THE Economic Freedom Fighters (EFF) and the Democratic Alliance (DA) are calling for the delay of the reopening of schools in South Africa, saying they were not convinced that all schools in Gauteng, KwaZulu-Natal and the Eastern Cape are ready to commence with the new academic year.
Oversight visits to several provinces by political parties and other interested parties have shown that many schools were not ready and posed danger to everyone because there are still shortages of personal protective equipment (PPE), including poor sanitation and access to clean water.
Last week, the portfolio committee on basic education also visited schools in Gauteng, KwaZulu Natal and Eastern Cape, to assess the state of readiness for the reopening of schools, and raised concerns about the state of readiness, urging the national Department of Basic Education to redouble its efforts to ensure that everything was in place for the start of the year.
EFF KwaZulu-Natal chairperson Vusi Khoza said since last year the province has been experiencing challenges with the provision of PPEs in many rural schools, and the situation has not changed.
“To date some rural schools in KwaZulu-Natal have been without enough PPE since last year and yet they are expected to be fully operational when schools reopen next week,” said Khoza.
Khoza said the provincial department of education has not dealt with the readiness of schools in rural areas and this could expose many learners and teachers to various dangers, including contracting the deadly COVID-19 virus.
“We can never deny the fact that 70% of the province’s schools are situated in rural areas where having enough clean water and proper sanitation facilities is a luxury,” said Khoza.
The EFF leader added that schools cannot be reopened because several teachers who died from COVID-19 complications have not yet been replaced in parts of the province.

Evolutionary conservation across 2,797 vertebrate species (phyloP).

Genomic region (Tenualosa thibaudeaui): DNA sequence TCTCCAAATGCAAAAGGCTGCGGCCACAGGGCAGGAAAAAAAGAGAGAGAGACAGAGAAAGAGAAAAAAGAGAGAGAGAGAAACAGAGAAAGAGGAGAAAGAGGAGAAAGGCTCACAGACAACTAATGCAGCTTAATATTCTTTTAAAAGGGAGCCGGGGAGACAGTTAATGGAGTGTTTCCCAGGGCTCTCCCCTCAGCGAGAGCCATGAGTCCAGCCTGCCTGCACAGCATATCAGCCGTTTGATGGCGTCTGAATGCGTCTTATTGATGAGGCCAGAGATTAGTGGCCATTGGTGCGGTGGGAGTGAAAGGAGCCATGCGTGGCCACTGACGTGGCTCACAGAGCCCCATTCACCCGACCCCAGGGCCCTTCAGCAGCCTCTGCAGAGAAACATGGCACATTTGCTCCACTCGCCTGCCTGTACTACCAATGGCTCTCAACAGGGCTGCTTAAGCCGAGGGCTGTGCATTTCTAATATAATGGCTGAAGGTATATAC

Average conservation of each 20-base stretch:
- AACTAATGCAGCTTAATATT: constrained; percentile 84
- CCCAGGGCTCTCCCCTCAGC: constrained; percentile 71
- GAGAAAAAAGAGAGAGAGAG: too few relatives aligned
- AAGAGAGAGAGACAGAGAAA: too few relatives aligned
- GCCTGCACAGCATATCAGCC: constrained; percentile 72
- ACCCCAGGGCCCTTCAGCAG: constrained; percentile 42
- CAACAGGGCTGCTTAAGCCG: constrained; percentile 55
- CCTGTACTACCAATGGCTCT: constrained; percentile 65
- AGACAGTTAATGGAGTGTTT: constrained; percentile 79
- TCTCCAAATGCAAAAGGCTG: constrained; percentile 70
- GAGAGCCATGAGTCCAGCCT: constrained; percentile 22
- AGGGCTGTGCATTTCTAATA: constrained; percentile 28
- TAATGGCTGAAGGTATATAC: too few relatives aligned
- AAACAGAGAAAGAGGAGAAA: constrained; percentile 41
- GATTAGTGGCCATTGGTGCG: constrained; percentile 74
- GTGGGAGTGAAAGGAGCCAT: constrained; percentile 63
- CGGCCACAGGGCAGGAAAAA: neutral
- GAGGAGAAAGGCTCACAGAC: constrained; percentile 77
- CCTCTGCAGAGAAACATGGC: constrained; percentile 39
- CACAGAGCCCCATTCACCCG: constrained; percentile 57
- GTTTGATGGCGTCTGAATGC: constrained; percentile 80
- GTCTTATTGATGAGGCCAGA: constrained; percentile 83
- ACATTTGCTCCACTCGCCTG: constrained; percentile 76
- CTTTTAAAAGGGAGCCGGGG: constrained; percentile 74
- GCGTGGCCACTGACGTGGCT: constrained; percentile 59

Last week, Chairperson of the Portfolio Committee on Basic Education, Bongiwe Mbinqo-Gigaba said before schools reopen, the department needs to act urgently on issues relating to providing learner transport, provision of water and filling vacant positions.
The EFF said many teachers who died from COVID-19 in KwaZulu-Natal have not yet been replaced.
“The government has not even replaced teachers who lost their lives to Covid-19 and that could take more than six months, so a two to three month delay in the reopening of schools would be okay at this point,” said Khoza.
DA spokesperson on basic education Baxolile Nodada said in KwaZulu-Natal, 120,000 pupils who are eligible for pupil transport do not have access to the state-funded transportation.
He said it was time for the basic education department to get its house in order to ensure schools can safely reopen on February 15.
“Many schools do not have proper or any access to clean water and sanitation. That this should still be a concern in 2021 is simply shocking. The world is suffering at the hands of a pandemic, the main defence against which is cleanliness,” he said.
“Pupils and personnel do not have access to a basic human right that is their first line of defence against Covid-19. This is beyond shameful.”
He said infrastructure development in some schools in the Eastern Cape, Gauteng and KwaZulu-Natal was woefully inadequate, with many classrooms built with dangerous materials like asbestos.
Some schools had been closed after they were deemed unsafe for pupils. There were also not enough classrooms in some schools, making social distancing impossible. Some schools were vandalised by communities.
The basic education department has denied it was not ready for reopening next week.
Spokesperson Elijah Mhlanga told TimesLive that while things may not be perfect due to inequalities in the country, this didn’t mean schools were not ready to reopen.
“Last June, the DA sang the same chorus that schools were not ready, but when schools reopened everything was in place. Not one pupil or teacher died after contracting Covid-19 at school. Those who did were mostly infected in communities. There is no crisis,” said Mhlanga.
(Source: INSIDE EDUCATION)